Floating in a moonlit sky

Christmas day and a cold one at that. Toys and newly opened presents filled his grandparent’s home, but my son stumbled upon an old bottle of bubbles and was intent on breathing life into the soapy liquid.

“That’s a summertime game,” I tried to explain, more out of selfishness than anything else. I was quite content inside the warm house.

The three-year-old and his grandfather won out.

Donning our jackets, we made our way to the front stoop. The air, thin and frigid, raced past as the wind sometimes is wont to do.

After a few unsuccessful attempts, and with a little help from the wind, a bubble came to life.

Michael’s eyes lit up at the sight of his creation, and the wind quickly carried it away.

He continued to breathe life into the clear crystal bubbles, and the wind took each glass ball on an eternal journey skyward. Yes, eternal, for in the chilly air, the bubbles simply would not pop. Rather, crystallized by the cold, they traveled beyond the eye’s reach.

I gazed in amazement at the unexpected consequence of blowing bubbles in the winter air. Dozens upon dozens of crystal balls of breath flew through the sky, carried by the wind to unknown destinations.

Where will the bubbles land, I thought to myself.

Perhaps miles away one pops on the outstretched branch of a lonely oak tree in the middle of a barren field.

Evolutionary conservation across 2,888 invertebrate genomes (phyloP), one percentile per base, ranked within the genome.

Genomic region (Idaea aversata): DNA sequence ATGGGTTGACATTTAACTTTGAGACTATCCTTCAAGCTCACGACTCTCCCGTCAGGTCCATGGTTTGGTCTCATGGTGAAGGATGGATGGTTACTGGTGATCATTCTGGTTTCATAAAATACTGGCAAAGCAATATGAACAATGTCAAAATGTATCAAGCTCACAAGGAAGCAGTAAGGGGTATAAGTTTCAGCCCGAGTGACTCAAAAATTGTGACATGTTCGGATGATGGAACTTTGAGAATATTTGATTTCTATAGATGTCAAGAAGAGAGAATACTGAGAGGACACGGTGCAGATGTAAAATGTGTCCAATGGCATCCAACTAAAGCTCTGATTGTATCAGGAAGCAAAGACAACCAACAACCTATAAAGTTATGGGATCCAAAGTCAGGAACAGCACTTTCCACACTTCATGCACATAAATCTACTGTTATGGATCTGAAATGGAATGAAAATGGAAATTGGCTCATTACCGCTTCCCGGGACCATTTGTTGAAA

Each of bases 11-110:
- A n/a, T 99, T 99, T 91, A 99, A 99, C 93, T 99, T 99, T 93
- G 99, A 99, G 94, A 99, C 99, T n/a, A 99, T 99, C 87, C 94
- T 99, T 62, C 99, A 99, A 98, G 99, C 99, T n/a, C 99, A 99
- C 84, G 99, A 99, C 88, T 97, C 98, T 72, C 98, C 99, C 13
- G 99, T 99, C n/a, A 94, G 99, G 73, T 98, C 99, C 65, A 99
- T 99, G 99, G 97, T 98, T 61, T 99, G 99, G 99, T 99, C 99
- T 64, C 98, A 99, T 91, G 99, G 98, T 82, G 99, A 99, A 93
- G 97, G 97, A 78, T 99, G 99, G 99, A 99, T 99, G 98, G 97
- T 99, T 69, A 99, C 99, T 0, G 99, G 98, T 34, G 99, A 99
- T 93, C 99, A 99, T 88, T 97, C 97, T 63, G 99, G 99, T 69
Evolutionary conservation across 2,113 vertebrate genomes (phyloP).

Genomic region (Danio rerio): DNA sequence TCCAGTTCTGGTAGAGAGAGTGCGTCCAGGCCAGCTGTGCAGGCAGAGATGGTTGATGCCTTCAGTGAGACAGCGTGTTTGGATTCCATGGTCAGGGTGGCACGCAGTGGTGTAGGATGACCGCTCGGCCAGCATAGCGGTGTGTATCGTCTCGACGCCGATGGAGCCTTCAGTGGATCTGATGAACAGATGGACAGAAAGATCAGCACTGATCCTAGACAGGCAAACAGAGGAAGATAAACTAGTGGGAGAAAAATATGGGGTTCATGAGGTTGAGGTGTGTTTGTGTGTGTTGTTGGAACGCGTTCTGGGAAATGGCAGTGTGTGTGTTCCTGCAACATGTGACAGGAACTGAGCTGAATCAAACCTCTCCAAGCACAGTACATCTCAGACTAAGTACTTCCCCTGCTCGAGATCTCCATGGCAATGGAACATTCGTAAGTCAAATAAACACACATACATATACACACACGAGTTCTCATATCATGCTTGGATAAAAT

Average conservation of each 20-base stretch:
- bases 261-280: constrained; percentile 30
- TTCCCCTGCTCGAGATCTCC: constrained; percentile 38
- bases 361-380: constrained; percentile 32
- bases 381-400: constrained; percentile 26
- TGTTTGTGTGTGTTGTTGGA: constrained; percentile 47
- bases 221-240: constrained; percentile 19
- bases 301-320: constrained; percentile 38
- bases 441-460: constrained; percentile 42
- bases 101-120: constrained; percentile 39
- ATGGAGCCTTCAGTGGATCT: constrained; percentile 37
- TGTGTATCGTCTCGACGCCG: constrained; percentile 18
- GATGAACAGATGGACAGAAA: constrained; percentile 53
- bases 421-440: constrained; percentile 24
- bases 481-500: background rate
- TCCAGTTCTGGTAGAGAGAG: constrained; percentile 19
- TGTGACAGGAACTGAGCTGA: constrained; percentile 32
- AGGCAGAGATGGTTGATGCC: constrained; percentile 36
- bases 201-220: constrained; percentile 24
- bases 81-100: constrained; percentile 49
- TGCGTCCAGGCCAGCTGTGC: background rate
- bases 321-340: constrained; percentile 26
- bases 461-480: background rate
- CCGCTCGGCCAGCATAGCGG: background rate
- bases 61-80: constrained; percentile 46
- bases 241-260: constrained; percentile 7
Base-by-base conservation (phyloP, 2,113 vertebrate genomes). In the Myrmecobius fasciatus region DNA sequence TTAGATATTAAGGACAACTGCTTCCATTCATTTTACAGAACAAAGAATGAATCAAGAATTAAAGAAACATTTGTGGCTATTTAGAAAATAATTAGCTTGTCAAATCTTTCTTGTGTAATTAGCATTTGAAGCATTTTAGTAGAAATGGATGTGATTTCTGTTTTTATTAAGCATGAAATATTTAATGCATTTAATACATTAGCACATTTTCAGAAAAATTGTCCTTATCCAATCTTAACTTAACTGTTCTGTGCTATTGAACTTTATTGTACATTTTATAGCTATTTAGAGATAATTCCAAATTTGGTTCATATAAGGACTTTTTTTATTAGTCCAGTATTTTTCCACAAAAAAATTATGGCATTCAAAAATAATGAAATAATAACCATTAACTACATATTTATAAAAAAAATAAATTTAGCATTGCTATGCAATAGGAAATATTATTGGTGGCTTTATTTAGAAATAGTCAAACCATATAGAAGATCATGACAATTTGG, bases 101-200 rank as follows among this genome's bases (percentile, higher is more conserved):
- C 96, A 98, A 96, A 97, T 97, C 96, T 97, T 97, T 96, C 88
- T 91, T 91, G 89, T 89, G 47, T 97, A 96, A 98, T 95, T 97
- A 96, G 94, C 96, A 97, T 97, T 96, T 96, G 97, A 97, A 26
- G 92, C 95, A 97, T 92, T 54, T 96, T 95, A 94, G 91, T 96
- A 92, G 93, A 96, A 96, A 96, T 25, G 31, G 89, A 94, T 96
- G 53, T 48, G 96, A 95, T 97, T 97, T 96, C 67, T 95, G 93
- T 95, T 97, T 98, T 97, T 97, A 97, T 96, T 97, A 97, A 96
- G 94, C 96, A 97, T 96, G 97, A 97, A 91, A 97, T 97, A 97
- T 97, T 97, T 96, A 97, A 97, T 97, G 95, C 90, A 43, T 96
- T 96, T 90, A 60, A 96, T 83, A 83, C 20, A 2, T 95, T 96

Perhaps one meets a bird in flight, surprising the creature as its beak breaks through the soapy ice and is warmed by the little boy’s breath.

Perhaps one of the crystal balls travels through the air to a distant land, where it floats down onto the upturned palm of another boy in another land. For a moment it may sit there in his palm, the boy eyeing it with wonder and delight. Then, without warning, it bursts into nothingness, joining the collective breath of the world.

What’s to say one of those bubbles isn’t still floating in the moonlit sky?

Captured in crystal, the boy’s breath continues on its journey until one day it reaches the heavens, lands in the palm of God, and then kisses that which breathed life into him.


  1. This is a great reflection! I’m writing a Christmas sermon (for Christmas Eve 2010) drawing on images of breath (breath of God, breath of the world) and went Googling for ideas … and found this meditation. It’s superb!

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